When it comes to sprinting fast, performing a focused warm-up that activates the proper muscles and grooves the correct motor patterns is essential. Athletes can perform a speed training warm-up for 30-60 minutes without actually doing things that will make them faster for that training session.
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Doing lots of stretching, “muscle activation” drills based on the latest fad, and various sprint drills that have nothing to do with running is interesting from the outside; but coaches and athletes should understand the value of warming up in context, with actually being faster right after the warm-up is over.
For getting faster instantly and doing this as part of the warm-up for sprinting process, there are three drills I like to incorporate:
- Prone Scorpions
- Hurdle Mobility and Movement Drills
- Mini-Hurdle Sprints
The Prone Scorpion is my favorite exercise for making an instant impact on upright running. This is because I’ve noticed that it helps to reset the sacroiliac joint and improves the firing and contractility of important muscles such as the transverse abdominis. Without good transverse abdominis firing, athletes have a hard time keeping their pelvis in proper posture while running, which affects the length of bi-articular sprint muscles such as the hamstrings and rectus femoris.
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This exercise is shown below. The arms can either be in a push-up position or extended.
[youtube video=”49NTt0_6y4c” /]
The transverse abdominis is also critically important to any movement function, since it must contract within milliseconds of extremity movement to stabilize the spine. Without this immediate firing, force in the kinetic chain will leak to more superficial and external muscles. This not only make athletes slower but puts more pressure on things like the sacroiliac joint and leads to back issues.
After finding that the Prone Scorpion could promote immediate changes to sprint mechanics and speed after doing it, I started to test exactly which muscles it helped improve, and narrowed it down to the transverse abdominis.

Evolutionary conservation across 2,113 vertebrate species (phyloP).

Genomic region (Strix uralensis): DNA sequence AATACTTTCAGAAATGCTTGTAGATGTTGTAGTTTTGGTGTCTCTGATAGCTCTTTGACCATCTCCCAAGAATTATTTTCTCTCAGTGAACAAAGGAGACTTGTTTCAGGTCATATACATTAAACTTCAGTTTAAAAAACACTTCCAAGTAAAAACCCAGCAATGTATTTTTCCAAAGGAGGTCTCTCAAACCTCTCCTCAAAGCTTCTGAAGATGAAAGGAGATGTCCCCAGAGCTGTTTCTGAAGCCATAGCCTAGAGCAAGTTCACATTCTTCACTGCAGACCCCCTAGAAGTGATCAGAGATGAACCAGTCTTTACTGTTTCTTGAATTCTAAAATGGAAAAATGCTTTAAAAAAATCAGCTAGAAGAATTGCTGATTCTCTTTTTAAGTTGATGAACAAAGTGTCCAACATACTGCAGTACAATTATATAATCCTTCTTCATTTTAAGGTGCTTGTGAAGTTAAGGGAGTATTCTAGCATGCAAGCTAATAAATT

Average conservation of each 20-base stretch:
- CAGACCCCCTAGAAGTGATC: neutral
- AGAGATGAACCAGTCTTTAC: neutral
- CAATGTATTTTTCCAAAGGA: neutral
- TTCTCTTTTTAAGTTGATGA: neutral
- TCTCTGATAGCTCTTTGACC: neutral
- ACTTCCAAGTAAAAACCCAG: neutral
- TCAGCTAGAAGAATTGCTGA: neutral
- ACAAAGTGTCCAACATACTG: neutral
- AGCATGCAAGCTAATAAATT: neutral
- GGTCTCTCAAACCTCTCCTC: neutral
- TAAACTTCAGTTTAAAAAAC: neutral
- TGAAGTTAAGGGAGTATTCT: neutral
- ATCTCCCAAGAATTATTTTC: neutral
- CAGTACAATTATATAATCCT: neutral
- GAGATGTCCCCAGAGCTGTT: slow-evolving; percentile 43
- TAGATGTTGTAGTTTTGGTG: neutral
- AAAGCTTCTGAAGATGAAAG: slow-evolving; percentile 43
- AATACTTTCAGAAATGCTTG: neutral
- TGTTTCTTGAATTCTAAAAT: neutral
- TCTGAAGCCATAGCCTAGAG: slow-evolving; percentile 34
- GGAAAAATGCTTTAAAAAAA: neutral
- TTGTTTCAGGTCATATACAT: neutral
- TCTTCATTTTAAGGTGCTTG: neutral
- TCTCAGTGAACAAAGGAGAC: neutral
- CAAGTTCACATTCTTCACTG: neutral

Hurdle Mobility and Activation
Hurdle mobility and drill work as part of the warm-up process is a great reset, and they are conditioning exercises for the muscles of the hips in all three planes of movement. It is really important to understand that sprinting does not just happen in the sagittal (front to back) plane. There are important movements in the frontal and transverse planes, such as internal rotation of the thigh in ground strike, and the triplanar oscillation of the pelvis.
By incorporating hurdle work into a warm-up routine, athletes are given an outcome-based objective and have to rotate in all three planes to meet it.
The following video shows some effective movements and variations that can mobilize an athlete for speed—and also build strength in key hip muscles.
[youtube video=”6BU9_rBnzCM” /]
You’ll notice that many of the movements are rhythmic and reflexive in nature. Reflexive action is a key to optimally warming up for explosive activity. For athletes with exceptional coordination (or those who have done track hurdles), more advanced drills can be very helpful in furthering both triplanar activation and strength, even for the sake of linear speed.
[youtube video=”6p5_UGhZouU” /]
For some time, the use of small mini-hurdles, or “wickets,” has been popular in modern track & field coaching, and for good reason. Research by Yoshimoto in 2016 showed that the use of mini-hurdles in a warm-up can immediately improve 60-meter sprint times by 3 percent over other activities, such as bounding and even maximal sprinting. Below is a video explaining the spacing and layout of mini-hurdle runs.
[youtube video=”Tl-Q-WUUBzQ” /]
Mini-hurdle runs improve sprint speed by improving stride frequency by forcing a proper pickup of the stance leg after it is done pushing against the ground. Too often, athletes push backwards against the ground for so long that their leg gets caught behind them and their front leg has to wait to push, since the back leg is taking so long to come forward.
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The mini-hurdle builds better sprint positions without any true coaching needed. Many well-intentioned coaching cues are actually not helpful, but a failsafe method to improve technique is to use the mini-hurdles.
I generally recommend 4-8 runs over 6-10 hurdles prior to engaging in maximal speed training.